On Wednesday evening, Suzanne Hale, owner of the Roxy, announced via Facebook that the 24-hour downtown diner “will close permanently this Sunday, March 20th,” at 5pm. “We’ve just been losing money since the pandemic … I’m grateful for the years we had … Hope I get a chance to see you between now and Sunday to say goodbye. I’ll miss you. I’m so very sorry.”
The post quickly racked up dozens of comments: stories of love, of the best chicken strips ever (I concur), of how the Roxy was home. An LGBTQIA+ hangout and refuge for decades, the Roxy boarded itself up at the beginning of the COVID-19 pandemic. A six-figure remodel, which included new bathrooms, a new awning, and a bright yellow-and-purple paint job, helped the space reopen in November 2020.
Then, a fire from the building above caused damage to the kitchen, forcing another closure and further expenses and repairs. A triumphant reopening in summer 2021 included patio seating extending into downtown's new Pride Plaza, live performances, Drag Queen Story Time, and an appearance on Netflix’s Philip Rosenthal-led food series Somebody Feed Phil. However, a permit filed by the city in January for renovations on the building also meant that an eviction was looming: the Roxy would close forever, and soon.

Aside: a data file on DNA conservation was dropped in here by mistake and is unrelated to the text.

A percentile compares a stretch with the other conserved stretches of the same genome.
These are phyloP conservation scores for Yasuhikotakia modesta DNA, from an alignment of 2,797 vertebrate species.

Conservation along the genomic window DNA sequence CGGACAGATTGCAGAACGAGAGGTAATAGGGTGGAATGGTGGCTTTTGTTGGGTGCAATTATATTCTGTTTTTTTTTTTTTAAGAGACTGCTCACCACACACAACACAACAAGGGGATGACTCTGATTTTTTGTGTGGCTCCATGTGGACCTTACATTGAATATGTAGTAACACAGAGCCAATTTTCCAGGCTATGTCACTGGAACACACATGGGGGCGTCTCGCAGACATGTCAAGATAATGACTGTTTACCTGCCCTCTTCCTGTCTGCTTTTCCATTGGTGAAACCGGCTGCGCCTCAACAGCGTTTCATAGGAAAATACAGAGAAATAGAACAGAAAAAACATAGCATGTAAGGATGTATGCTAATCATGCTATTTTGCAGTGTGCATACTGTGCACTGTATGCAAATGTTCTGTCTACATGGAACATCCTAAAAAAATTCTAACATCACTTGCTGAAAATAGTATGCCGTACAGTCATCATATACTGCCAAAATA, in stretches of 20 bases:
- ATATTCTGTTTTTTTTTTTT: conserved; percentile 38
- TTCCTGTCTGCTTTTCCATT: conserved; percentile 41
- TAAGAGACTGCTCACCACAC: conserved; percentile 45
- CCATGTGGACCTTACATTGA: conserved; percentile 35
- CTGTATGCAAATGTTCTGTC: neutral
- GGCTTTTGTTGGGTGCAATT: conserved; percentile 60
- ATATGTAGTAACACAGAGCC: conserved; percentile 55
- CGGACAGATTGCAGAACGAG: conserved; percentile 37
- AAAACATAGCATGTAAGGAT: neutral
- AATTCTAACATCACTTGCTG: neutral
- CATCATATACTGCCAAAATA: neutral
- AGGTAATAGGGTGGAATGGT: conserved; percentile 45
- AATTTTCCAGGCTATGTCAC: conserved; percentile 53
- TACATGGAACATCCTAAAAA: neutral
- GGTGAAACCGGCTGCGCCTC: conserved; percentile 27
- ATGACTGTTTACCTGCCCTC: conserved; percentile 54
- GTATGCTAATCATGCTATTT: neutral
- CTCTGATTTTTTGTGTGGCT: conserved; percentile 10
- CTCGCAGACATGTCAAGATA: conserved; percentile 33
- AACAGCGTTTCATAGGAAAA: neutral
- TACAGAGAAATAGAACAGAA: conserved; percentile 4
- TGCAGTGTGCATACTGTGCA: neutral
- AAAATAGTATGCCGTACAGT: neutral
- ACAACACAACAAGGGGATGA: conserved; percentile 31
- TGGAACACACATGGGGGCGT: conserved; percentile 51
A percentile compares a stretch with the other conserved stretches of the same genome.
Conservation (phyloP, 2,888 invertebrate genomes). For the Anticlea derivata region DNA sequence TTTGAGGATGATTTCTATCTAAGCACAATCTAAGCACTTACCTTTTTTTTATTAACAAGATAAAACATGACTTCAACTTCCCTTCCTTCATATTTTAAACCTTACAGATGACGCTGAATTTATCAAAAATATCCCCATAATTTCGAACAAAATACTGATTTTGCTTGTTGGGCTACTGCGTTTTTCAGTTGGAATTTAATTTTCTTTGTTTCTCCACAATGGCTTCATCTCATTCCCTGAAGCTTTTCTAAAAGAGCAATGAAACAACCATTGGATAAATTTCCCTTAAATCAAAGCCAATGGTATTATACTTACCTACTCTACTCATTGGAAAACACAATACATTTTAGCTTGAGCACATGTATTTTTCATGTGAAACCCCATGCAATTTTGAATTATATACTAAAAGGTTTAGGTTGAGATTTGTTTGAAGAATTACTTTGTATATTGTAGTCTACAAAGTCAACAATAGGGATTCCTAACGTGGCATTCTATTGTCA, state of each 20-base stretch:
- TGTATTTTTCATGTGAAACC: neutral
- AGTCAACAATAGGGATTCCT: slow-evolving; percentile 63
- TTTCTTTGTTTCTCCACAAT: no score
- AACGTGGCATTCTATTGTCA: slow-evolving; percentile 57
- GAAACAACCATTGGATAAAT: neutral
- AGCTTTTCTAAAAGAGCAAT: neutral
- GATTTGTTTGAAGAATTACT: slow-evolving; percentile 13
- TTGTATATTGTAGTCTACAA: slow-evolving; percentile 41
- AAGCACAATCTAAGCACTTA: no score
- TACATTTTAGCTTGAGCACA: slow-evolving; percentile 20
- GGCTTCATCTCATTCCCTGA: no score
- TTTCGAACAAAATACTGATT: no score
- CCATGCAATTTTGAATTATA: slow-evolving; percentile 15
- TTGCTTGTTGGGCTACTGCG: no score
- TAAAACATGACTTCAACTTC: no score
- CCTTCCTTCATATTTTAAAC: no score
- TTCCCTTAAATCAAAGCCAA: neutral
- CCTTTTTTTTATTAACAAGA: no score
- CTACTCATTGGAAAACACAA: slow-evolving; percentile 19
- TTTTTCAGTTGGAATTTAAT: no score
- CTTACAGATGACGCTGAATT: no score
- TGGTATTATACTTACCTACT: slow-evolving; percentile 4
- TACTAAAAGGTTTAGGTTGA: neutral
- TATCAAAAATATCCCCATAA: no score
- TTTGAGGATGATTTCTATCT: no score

I sat at the counter two Saturdays ago, which was Richard the cook’s last day after years of service. A server and I chatted about possible new spaces where the Roxy could move in the future (maybe one where they could serve alcohol), but given their costly past two years, the opportunity was just not materializing.
I felt an eerie stillness in Pride Plaza this morning. Someone was sweeping outside Scandals and chatting with Suzanne, who is currently sporting a shock of purple hair. I walked around the block with her, tears in her eyes. She told me she’s found it very difficult to hire anyone since the eviction notice from the city: “People don’t want to leave their job to come work at a place for six months.”
Now, with just a few days left, she’s worried about the staff she does have, who are “working hard until the bitter end.” That end, Suzanne says, should feel like “a celebration of life, not a funeral.” Up until 5 o’clock on Sunday, she encourages former regulars to come back, “order food, buy merch, and overtip your servers.”
Sunday is your last chance, and here’s your invitation: come out, everyone, for one last song on the jukebox, one last cheese fry dunked in ranch dressing, one last cherry Italian soda with whipped cream and sprinkles. The world is changing, the places we treasure are disappearing. For one afternoon, fill a space with bodies and love. I will be there, taking pictures, and I’ll see you there, too. Don’t let Suzanne down.